Summer in Sterling Heights is usually full of community events, from relaxed craft beer afternoons at the historic Upton House to the popular Sterlingfest, which draws over 125,000 visitors to Dodge Park. This year will look different.
As the city alters plans to avoid COVID-19 risks, major events have been cancelled but many are adapting, shifting to virtual platforms or applying social distancing rules, and new activities, like drive-in movies and timed kayak races, are planned as the city reopens.
“We completely understand the need to temporarily suspend larger gatherings in order to reduce community spread of COVID-19,” says Sterling Heights Mayor Michael Taylor. “But it’s also critically important that our residents have a way to maintain their mental health and physical health during this time."
"Humans need to stay connected and active to remain fully healthy, so we want to do whatever we can to provide opportunities for our residents to do so in a way that’s safe."
Sterling Heights Mayor Michael Taylor is proud of how the city is adapting to COVID-19 restrictions as the community reopens.
The city’s biggest summer celebration, Sterlingfest Art & Music Festival, won't happen this year because of state and national limits to large gatherings. It’s a blow for the city, but plans for an enhanced 2021 line-up are already underway.
“This is the first time Sterlingfest has been canceled in its 39-year history,” says Taylor. “We did not make this decision lightly, and we know how disappointing this is. But we also know this is the responsible thing to do.”
All of this year’s headline acts, including Simply Queen Tribute, Plain White T’s, Lou Gramm (the original voice of Foreigner) and Asia featuring John Payne have agreed to return for performances at Sterlingfest next year, scheduled for July 29, 30 and 31.
“We will be back and better than ever in 2021,” says Stacy Ziarko, Sterling Heights Regional Chamber of Commerce (SHRCCI) President and CEO.
Virtual 5K run
The city's annual Utica Community Schools SOS 5K run, and 1-mile fun run, was a lot more flexible this year, with participants this year taking part at their leisure.
Runners could choose where they run, whether it be on a treadmill at home or outside by running or walking a favorite route, any time before June 6. Participants still received race bibs and certificates, and could post their result to online events program EnMotive.
Smaller outdoor events take the place of Music in the Park
Thursday evenings in Dodge Park won’t see the regular Music in the Park concert series but the city’s Parks and Recreation department is planning alternative entertainment activities that will meet guidelines for safely reopening the community.
Road rallies, drive-in movies with laser light shows, car shows and a timed kayak race on the Clinton River are being organized and smaller social opportunities like art classes, e-sports and games, and kite-making are planned for the summer.
A virtual summer camp with similar activities to traditional Summer Playground and Adaptive Day Camp programs is also in the works and SHRCCI is planning a Macomb County Scavenger Hunt on June 27. The city's annual Treasure Hunter's Market has been shifted from its May date to September 19.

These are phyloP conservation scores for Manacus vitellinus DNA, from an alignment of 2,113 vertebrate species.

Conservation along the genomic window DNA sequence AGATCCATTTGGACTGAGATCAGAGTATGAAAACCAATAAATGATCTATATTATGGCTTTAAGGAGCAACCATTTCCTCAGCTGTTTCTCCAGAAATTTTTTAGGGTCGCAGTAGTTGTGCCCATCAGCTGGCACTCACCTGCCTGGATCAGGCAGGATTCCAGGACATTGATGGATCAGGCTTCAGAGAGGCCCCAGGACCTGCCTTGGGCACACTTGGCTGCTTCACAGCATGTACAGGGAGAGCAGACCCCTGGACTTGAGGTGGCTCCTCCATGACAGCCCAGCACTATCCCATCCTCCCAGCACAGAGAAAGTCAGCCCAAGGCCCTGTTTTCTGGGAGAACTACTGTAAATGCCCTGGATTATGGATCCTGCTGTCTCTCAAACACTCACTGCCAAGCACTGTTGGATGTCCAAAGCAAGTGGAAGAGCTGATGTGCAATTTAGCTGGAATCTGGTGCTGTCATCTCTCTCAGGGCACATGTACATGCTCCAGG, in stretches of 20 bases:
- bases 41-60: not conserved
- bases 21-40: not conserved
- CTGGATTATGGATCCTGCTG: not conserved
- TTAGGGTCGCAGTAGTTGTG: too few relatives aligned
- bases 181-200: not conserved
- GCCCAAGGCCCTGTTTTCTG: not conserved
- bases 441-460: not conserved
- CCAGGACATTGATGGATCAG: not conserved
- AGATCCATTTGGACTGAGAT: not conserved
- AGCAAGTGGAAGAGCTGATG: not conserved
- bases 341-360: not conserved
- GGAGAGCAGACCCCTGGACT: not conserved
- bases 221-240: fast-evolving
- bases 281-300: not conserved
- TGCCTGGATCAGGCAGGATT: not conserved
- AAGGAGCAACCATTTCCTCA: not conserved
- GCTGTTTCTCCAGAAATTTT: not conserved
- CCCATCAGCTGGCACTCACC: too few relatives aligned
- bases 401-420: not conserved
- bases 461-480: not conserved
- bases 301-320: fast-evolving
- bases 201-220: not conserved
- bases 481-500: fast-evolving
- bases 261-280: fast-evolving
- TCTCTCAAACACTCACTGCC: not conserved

Craft beer events to go ahead
City officials are working with the Sterling Heights Regional Chamber of Commerce, which manages Sterlingfest’s Suds ‘n’ Sounds beer tent each year, to host additional smaller craft beer events on Thursday nights.
The Patios ‘n’ Pints series, which ran for the first time last year
and is supported by metro Detroit breweries, will run this summer from July 16 to August 27 adjacent to the Dodge Park Farmers Market Pavilion.
Troy Nowotny, recreation supervisor, and market manager Jean Smith at last year's Dodge Park farmer's market.Dodge Park Farmers Market pivots
Parks and Recreation director Kyle Langlois said the city’s usually bustling farmers market will be reduced, but still operational.
Like many of the state’s markets adapting to COVID-19
restrictions, there will be no on-site eating and will be more transactional than communal. The market is scheduled to begin on July 9 and will run from 3 to 8pm on Thursdays.
“We will be offering a scaled back version of the farmers market that conforms with state guidelines,” says Langlois. “Weekly vendors will include essential food vendors and a couple of food trucks that can provide food to go.”
Recreation supervisor Troy Nowotny says some flowering plants and pet food are included in the essential category, and that he hopes people will feel safer shopping for healthy food in an open air environment.
"We feel that the market is important not just for the farmers and vendors selling, but a lot of people rely on it for a source of fresh produce," Nowotny says.
Virtual library events
While the city’s library progresses through a phased reopening, patrons have been turning to virtual events. Online book clubs, literacy programs, storytime sessions, and art classes have been ways for residents to connect from home and the library will continue virtual programs over the summer.
More than 800 people tuned in to the library’s “Maker Monday” Memorial Day themed craft project on Facebook and a life skills-based “Kitchen Commando” program has proved equally as popular on social media.
"Almost anything you'd expect inside the library will be available online," says Jason Groth, public relations and programs coordinator at the library, "including our annual summer reading program."
The library will begin contactless curbside pickup on Monday and, beginning June 29, will allow a limited number of residents to use its computers, copier and fax/scan station.
"Offering all these services is critically important because everyone needs to learn, grow, socialize, and maintain as much normalcy as possible in these not-so-normal times," says Groth.